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Guilty Pleas To Crimes – Immigration Impact

The U.S. Supreme Court decided in 2010 that the Sixth Amendment to the Constitution

requires a lawyer defending a client in a criminal case to explain the immigration implications of a guilty plea. When the nature of the crime a charged would require the defendant’s certain deportation his/her, lawyer is obliged to inform the client of this. If the crime does not carry a certain threat of deportation, the lawyer need to the client that the guilty plea may incur a risk of deportation. Only if the client is informed of the consequences of a guilty plea can he/she make an intelligent choice to accept or decline the plea arrangement.


Any alien after admission who breaks the law relating to an offense for possessing or selling a controlled substance is deportable unless it is for a single offense for possession only of 30 grams or less of marijuana for personal use.


If the potential term of imprisonment is one year or longer and if committed within five years of the alien’s admission to the United States, moral turpitude for dishonest, vile or depraved conduct such as murder, kidnapping, rape, fraud, spousal or child abuse, and aggravated felonies would result in deportation with a wavier of excludability and inadmissibility of to return to the U.S. Two or more convictions of a crime of moral turpitude would insure deportation even of no sentence of imprisonment has been imposed.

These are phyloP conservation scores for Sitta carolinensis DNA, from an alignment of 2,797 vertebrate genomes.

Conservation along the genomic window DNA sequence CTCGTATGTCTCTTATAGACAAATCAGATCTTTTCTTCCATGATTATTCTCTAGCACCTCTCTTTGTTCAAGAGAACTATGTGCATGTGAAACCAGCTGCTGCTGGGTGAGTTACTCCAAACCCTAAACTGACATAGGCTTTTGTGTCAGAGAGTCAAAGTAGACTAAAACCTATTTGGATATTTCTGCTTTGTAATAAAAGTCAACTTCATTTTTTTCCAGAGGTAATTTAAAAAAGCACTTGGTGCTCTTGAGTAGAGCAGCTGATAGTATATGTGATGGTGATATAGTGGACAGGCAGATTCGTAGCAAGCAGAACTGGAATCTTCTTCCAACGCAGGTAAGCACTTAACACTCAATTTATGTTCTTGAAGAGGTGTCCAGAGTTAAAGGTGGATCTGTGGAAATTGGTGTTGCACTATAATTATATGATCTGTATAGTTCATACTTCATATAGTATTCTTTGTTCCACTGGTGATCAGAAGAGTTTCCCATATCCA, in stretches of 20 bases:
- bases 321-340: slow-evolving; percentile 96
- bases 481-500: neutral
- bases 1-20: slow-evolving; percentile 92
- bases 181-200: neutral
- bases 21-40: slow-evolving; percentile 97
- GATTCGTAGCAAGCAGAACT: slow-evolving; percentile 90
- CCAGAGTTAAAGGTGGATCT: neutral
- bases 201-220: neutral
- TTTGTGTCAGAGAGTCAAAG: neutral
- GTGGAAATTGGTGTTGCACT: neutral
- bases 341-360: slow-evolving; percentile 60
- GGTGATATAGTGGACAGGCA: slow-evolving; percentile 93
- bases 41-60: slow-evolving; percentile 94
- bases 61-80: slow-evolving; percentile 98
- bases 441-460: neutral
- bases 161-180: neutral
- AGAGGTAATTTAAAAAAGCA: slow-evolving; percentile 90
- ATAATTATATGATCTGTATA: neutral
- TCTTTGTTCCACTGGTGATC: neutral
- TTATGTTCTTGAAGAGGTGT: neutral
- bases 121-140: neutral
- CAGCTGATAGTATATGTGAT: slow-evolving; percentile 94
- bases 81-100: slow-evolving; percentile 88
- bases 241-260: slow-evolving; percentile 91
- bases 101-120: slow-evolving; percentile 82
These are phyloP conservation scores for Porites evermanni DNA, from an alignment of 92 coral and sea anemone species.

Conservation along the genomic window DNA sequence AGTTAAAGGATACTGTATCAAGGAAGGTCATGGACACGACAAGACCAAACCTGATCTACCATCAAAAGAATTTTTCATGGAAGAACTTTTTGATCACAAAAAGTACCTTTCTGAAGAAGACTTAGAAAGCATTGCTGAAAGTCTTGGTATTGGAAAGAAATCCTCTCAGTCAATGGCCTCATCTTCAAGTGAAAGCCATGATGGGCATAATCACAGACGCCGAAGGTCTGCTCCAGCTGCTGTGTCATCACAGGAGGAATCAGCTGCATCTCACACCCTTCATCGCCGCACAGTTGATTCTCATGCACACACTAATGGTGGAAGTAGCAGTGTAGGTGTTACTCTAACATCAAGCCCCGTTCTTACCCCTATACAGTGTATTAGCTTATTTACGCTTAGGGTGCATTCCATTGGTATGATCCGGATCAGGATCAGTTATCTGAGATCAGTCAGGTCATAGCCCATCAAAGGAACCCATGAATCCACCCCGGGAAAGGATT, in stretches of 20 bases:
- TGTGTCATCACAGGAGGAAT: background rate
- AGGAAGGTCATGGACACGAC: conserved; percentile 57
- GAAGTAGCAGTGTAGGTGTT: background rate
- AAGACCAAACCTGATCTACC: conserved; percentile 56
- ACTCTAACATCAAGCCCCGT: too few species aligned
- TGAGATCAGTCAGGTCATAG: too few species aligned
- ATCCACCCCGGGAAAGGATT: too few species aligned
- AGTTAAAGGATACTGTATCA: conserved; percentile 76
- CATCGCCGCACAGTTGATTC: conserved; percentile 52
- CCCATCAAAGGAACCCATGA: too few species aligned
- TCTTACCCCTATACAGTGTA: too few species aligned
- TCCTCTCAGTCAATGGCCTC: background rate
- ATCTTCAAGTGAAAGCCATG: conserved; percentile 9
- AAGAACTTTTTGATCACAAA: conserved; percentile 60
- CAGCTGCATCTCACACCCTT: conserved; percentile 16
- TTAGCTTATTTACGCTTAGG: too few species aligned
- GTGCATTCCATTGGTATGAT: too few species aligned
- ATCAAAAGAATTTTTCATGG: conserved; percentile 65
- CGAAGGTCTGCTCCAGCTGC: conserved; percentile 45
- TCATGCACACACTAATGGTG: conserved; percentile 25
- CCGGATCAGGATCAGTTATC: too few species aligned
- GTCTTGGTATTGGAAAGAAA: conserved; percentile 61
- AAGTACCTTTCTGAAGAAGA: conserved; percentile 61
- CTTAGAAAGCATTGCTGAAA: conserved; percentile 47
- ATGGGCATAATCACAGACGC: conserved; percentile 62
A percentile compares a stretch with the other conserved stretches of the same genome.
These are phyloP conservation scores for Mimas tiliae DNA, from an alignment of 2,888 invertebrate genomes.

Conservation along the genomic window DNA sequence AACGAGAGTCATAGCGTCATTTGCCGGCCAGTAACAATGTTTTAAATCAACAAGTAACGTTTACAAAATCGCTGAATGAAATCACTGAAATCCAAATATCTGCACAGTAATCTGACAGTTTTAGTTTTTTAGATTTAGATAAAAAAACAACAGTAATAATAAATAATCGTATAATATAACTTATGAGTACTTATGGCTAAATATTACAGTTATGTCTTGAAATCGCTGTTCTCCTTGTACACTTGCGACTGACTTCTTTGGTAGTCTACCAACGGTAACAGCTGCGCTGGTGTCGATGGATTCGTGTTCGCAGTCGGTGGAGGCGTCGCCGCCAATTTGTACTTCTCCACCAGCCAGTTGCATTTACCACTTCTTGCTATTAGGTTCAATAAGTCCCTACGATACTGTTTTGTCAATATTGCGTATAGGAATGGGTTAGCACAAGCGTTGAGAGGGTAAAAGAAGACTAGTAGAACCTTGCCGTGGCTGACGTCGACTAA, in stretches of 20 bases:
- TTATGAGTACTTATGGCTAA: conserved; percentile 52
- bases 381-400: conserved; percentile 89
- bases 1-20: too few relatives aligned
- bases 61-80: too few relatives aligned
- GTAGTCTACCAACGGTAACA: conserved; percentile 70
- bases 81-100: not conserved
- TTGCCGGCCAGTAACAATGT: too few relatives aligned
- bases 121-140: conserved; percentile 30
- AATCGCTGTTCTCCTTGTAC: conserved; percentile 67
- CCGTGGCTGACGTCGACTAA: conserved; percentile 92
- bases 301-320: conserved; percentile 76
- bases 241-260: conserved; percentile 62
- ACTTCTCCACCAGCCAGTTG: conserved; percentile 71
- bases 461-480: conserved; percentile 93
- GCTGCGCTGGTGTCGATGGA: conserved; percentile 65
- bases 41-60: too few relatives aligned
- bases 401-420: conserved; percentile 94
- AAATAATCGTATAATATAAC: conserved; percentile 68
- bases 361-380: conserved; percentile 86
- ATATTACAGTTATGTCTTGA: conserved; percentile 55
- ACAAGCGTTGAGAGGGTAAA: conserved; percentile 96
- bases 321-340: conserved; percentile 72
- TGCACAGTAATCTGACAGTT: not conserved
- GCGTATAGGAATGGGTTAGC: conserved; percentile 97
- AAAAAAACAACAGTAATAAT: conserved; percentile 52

The immigration statutes define exactly which crimes are aggravated felonies but roughly they are the same as the crimes of moral turpitude such as domestic violence, child abuse, murder, rape, etc.


Any alien who admits to committing or conspiring to comment a crime moral turpitude may be removed unless the admission is made by a minor or it is an admission of only a petty offense. As an example if an alien admits to a Consul at a visa interview that he/she committed the essential elements of a controlled substance offense, the alien would be inadmissible even though he/she had not charged or convicted of such as offense.


The Attorney General may grant a waiver of inadmissibility resulting from crime less heinous than aggravated felonies of turpitudes crime. Waivers may be granted to spouses, parents, sons, or daughters who are U.S. citizen or permanent resident who can show extreme hardship to themselves if the alien is not admitted. For a permanent resident in the United States to qualify for a Waiver, he/she must have resided continuously in the United States for at least seven years immediately prior the date of the start of removal proceedings.

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